It appears Asantes would be asking for more than just gold artefacts from the British, as it has come to light that the looted treasures during the Sagrenti War of 1874 in Kumasi went beyond artefacts.
Delivering a keynote address during a symposium in commemoration of the 150th anniversary of the Sagrenti War of 1874 on February 6, 2024, Prof Tom McCaskie, the Head of the Centre of West African Studies at Birmingham University, stressed that gold dust was part of the loot.
According to him, it is a part of the history of the Asantes that is being overlooked; however, it is worth the attention.
He said a great deal of wealth accumulated by Asantehene Kofi Karikari’s predecessor, Nana Kwaku Dua I were all lost to the loot with the whole city of Kumasi burnt to ashes.
“Kwaku Dua was somebody who enforced the laws of Asante. In the process, he gathered together a great deal of money in gold dust principally but also in species and other things.”
Elaborating on the said gold, the historian said the “great deal of money” was kept in three different places in Kumasi including Kumasi, Aburaso and Breman and was bequeathed to Kofi Karikari at the death of Nana Dua in 1867.
“The amount of gold contained in Adakakese alone at Kwaku Dua’s death was more than 400,000 ounces. This in 1867 was worth 1.2 million pounds sterling. The current value of the Adakakase is somewhere over 2 billion pounds.”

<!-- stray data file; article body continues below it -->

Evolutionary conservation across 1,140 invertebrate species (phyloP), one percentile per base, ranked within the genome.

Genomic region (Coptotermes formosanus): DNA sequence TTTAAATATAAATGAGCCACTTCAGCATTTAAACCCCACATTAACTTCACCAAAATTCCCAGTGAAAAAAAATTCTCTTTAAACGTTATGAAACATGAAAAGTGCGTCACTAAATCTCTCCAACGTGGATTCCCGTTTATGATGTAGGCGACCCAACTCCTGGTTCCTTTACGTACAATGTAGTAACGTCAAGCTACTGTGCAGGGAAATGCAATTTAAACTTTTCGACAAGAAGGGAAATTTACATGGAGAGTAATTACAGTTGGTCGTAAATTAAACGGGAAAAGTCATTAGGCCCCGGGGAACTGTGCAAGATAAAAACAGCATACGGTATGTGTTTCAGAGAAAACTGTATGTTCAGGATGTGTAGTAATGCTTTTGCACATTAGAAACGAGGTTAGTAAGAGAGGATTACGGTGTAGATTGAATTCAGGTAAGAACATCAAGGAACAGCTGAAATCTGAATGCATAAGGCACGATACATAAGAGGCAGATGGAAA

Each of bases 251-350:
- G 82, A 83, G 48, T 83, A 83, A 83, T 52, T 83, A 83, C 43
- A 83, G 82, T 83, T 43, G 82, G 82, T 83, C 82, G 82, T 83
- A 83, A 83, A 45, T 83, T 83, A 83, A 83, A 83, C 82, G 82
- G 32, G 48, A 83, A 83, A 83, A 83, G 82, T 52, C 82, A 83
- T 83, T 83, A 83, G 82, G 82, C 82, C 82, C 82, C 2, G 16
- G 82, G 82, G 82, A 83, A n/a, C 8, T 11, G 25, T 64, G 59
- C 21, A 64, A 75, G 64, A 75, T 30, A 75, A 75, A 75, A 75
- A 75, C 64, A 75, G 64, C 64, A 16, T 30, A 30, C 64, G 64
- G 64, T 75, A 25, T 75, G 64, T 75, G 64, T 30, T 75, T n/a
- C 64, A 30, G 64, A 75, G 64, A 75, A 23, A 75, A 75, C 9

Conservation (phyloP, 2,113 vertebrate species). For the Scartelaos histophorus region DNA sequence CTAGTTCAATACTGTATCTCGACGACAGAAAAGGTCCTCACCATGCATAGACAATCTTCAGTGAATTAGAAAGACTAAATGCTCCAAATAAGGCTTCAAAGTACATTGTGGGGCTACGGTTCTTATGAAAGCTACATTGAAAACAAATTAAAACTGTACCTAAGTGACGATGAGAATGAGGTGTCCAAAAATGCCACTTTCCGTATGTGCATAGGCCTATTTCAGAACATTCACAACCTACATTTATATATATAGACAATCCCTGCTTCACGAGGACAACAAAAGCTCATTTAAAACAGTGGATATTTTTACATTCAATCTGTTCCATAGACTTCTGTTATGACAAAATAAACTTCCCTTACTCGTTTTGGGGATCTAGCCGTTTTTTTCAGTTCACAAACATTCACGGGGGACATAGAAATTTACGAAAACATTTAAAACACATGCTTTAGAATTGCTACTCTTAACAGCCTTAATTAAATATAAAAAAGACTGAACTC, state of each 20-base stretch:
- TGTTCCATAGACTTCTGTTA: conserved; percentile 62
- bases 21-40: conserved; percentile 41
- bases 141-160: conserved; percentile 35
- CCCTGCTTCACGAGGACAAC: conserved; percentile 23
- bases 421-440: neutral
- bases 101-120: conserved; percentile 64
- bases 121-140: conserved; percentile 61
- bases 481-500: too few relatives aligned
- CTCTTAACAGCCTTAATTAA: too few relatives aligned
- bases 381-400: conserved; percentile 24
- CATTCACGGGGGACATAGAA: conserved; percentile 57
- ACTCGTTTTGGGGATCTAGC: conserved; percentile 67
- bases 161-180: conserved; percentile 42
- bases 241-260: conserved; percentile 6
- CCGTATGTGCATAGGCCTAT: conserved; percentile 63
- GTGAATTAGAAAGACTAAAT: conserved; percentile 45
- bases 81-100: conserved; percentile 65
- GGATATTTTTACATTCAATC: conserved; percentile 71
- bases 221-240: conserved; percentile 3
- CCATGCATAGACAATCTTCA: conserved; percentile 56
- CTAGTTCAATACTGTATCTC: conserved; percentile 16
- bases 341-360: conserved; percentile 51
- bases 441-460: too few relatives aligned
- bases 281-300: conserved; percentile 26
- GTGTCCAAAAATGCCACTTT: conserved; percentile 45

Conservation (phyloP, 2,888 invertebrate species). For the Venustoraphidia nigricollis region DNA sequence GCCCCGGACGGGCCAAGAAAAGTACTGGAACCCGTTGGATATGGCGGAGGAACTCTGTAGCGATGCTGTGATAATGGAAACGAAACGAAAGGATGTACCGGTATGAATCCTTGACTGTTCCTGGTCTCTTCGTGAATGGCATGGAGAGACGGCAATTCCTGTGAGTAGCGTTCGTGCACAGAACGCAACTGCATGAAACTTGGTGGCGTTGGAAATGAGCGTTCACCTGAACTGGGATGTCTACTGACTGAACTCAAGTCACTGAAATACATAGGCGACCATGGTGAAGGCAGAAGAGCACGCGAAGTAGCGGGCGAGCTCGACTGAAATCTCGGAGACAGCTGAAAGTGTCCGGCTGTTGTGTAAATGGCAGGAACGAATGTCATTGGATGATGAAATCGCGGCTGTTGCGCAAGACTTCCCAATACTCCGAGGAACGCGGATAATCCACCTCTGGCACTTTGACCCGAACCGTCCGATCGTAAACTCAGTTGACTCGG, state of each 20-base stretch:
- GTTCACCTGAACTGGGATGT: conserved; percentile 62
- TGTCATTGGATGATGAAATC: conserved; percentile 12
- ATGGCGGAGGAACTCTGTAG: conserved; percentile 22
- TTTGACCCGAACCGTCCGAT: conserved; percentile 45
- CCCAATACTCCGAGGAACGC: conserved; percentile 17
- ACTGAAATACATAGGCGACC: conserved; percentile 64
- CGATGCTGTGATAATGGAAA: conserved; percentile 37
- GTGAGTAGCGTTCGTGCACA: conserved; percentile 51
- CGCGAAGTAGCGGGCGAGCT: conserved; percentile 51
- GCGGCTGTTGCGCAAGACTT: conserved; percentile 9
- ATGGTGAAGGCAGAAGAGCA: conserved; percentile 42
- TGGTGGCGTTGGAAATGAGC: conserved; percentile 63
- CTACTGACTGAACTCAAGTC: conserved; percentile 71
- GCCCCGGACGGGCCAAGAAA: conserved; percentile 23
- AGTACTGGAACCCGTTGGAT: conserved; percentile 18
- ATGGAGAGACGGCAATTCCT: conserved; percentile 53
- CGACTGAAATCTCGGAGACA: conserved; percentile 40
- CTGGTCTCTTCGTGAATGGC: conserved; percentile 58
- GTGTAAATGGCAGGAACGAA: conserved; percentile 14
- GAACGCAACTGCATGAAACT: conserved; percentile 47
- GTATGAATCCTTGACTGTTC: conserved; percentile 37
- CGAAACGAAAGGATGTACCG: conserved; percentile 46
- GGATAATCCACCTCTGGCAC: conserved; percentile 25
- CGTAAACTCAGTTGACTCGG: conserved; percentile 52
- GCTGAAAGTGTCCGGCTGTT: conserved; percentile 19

He also drew attention to the fact that no history of the war makes any form of allusion to the money.
“The attempt to get back the treasures looted from Kumasi by Garnet Wolseley in 1874, takes no account- because it cannot- of the gold or gold dust that the British must have carried away with them. We don’t know about this because it was loot, a private loot and so it is separate from the cultural artefacts that Otumfuo is trying to retrieve for Asanteman.”
This means more than artefacts could be demanded from the British but is the Kingdom ready to make such a demand?
Dr McCaskie in his address encouraged the Kingdom to fight back for all that it duly deserves.
Restoration Of Artefacts
Negotiations to retrieve stolen artefacts during the war began in 1921 after Prempeh I returned from exile and finally proved successful in the era of Otumfuo Osei Tutu II, the current Asantehene, as the British Museum and the Victoria & Albert Museum have agreed to return the items, albeit on loan.
They are expected in the country in May this year.
Meanwhile, the Fowler Museum in Los Angeles which received a donation of seven pieces of the Asante artefacts from Wellcome Trust in 1964 have returned them on permanent grounds.